The travel experience is changing for consumers - here’s how
As the summer season approaches there are, finally, green shoots for the global air travel industry decimated by the pandemic, with Central and Eastern Europe, Middle East and Africa (CEMEA) and specifically Russia leading a tentative recovery. In the year to April, over half (57%) of the 2.7 million Visa cardholder visits to global airport lounges (via Priority Pass and LoungeKey, owned and operated by Collinson) were made by Russian travellers, with most constituting domestic visits1.
Globally, pent up demand for travel is building. Some 63% of European consumers plan to increase spending on travel as the pandemic subsides and restrictions are lifted, according to McKinsey & Company.2 As this demand builds, banks, travel and payments providers are innovating to offset the lingering complications of travel.
A bigger appetite for mobile
Throughout the pandemic consumers have sought out digital, often mobile first solutions to solve problems introduced by restrictions on movement. Consumers “now want to look for discounts, for benefits, for privileges again but via their mobile devices,” says George Denisenko, Head of Consumer Products & Loyalty at Visa CEMEA. “Everything is shifting to digital fulfilment, including travel, so consumers are looking for solutions that will allow them to consume multiple offers through convenient channels.”
Travel propositions on the rise
In response, banks are launching more travel propositions and bundles to meet consumer demand for shopping using mobile devices. They are finding that improved online concierge services and the bundling of purchases, from tickets to hotels, hire cars and even telemedicine services, are increasingly compelling consumer propositions.
Concierge services are a key part of the picture, enabling consumers to book a plethora of services with maximum convenience. Demand is building. Travel accounted for more than 30% of concierge requests until the onset of the pandemic, when that figure fell to 7%. According to the CEMEA Monthly Concierge Report, as of April 2021, travel had recovered to account for 16% of all requests.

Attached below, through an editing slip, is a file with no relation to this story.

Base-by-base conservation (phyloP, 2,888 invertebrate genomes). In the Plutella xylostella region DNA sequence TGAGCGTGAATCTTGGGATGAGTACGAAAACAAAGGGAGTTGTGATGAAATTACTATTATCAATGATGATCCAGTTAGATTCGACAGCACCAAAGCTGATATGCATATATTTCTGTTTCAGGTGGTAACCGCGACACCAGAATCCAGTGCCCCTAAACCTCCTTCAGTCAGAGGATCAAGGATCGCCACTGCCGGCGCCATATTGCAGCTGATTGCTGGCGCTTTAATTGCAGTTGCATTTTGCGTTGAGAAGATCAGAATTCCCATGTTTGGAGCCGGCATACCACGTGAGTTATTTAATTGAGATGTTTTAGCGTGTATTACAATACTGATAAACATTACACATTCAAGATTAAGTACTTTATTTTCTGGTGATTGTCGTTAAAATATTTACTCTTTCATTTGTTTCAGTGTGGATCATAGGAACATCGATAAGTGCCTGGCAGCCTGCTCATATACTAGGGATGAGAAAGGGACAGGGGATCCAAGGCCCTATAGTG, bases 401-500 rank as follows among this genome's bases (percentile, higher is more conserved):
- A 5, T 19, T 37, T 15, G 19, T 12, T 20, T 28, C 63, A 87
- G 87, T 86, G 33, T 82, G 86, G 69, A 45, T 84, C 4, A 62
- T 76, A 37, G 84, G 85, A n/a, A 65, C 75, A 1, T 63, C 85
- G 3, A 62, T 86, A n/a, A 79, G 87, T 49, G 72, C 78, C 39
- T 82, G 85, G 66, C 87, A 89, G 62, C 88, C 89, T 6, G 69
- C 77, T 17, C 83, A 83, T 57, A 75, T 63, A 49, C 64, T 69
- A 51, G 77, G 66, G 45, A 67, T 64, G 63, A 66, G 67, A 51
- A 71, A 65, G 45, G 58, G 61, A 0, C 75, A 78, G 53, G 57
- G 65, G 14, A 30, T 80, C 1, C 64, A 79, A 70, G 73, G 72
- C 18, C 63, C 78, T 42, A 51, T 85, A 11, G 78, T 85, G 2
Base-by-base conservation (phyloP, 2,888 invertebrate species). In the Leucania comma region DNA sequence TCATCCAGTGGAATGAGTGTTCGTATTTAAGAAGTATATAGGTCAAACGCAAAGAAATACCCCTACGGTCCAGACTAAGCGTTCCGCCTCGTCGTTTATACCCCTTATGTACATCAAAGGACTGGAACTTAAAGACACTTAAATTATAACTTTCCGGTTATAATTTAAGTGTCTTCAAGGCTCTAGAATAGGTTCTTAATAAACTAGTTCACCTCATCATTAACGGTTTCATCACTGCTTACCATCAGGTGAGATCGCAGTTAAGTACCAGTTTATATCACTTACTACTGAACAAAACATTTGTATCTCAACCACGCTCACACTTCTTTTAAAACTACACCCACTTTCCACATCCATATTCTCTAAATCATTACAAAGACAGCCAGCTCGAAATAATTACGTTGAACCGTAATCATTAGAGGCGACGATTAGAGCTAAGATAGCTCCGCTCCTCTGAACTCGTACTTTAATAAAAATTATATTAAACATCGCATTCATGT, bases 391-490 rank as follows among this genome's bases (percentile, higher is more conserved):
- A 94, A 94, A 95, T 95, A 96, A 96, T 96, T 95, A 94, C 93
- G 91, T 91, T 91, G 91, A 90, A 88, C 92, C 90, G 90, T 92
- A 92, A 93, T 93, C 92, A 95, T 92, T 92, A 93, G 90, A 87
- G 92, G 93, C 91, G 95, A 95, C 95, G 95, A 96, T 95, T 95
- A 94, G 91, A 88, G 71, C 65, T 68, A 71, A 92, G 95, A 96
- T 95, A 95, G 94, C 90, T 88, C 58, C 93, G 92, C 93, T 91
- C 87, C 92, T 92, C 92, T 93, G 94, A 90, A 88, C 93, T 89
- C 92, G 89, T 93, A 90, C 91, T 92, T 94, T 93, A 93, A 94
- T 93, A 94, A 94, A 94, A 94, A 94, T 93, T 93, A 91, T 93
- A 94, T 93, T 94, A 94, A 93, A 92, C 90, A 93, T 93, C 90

Partnerships powering new experiences
In a landscape of evolving travel propositions, it can be difficult for consumers to find the right offers for their individual needs. Partnerships have enabled companies to bundle services in order to improve the travel experience for customers, target customers more effectively and ultimately build market share. George adds “it can be complicated for consumers to figure out which vendor does what, plus it can be a struggle to find relevant offers and propositions. Visa is ideally placed to connect different players from the industry to offer a better travel experience.”
There are many examples of partnerships in action. Visa Privileges Mobile App (powered by Visa partner DragonPass) provides its consumers with a Russia focused “travel companion” benefits package. It includes discounts for airport transfers, airport dining and international roaming, and CEMEA wide travel hotel and car rental benefits.
Visa and hotels group Accor have partnered to offer significantly discounted stays for Visa cardholders who are also Accor Live Limitless members until April 2022. A similar agreement allows Visa cardholders to save up to 25% off hire cars with Avis.
Following growth in demand for telemedicine, since March 2021, holders of various premium Visa cards (Visa Infinite, Visa Signature, Visa Platinum) issued by Ukrainian banks, have been able to take advantage of a telemedicine services package from Visa and ARX insurance company, including access to specialist doctors, medical concierge support and PCR testing for international travel. “Together, these services can offer a radically different experience for consumers in the CEMEA region,” according to Denisenko.
The waiting game
There is a long way back to normality for inbound travel, though its clear progress tackling the virus will have a significant impact. China was the first to suffer an outbreak but has been among the earliest to return to something that resembles normality. Inbound travel to Shenzhen had returned to 74% of Q1 2020 levels during the first quarter of this year, compared to 21% in Moscow and 25% in Dubai.3
The International Air Transport Association (IATA) expects passenger numbers to return to 2019 levels by 2023, though much will depend on the roll out of the vaccines and the oscillating rules introduced to combat variants of the virus.
“The challenge everyone’s facing are the varying levels of vaccination across the countries, influencing the virus cases dynamics and ultimately shaping the resulting restrictions and the travel demand,” says Denisenko. “That uncertainty makes it a waiting game for many of us who are otherwise ready to go out and rediscover the world as we knew it.”
1 Visa Weekly Lounge Visits - Trend Report, Collinson
2 European consumer sentiment during the coronavirus crisis, McKinsey, March 2021: https://www.mckinsey.com/business-functions/marketing-and-sales/our-insights/survey-european-consumer-sentiment-during-the-coronavirus-crisis
3 Visa International Travel Database, Visa Business and Economic Insights
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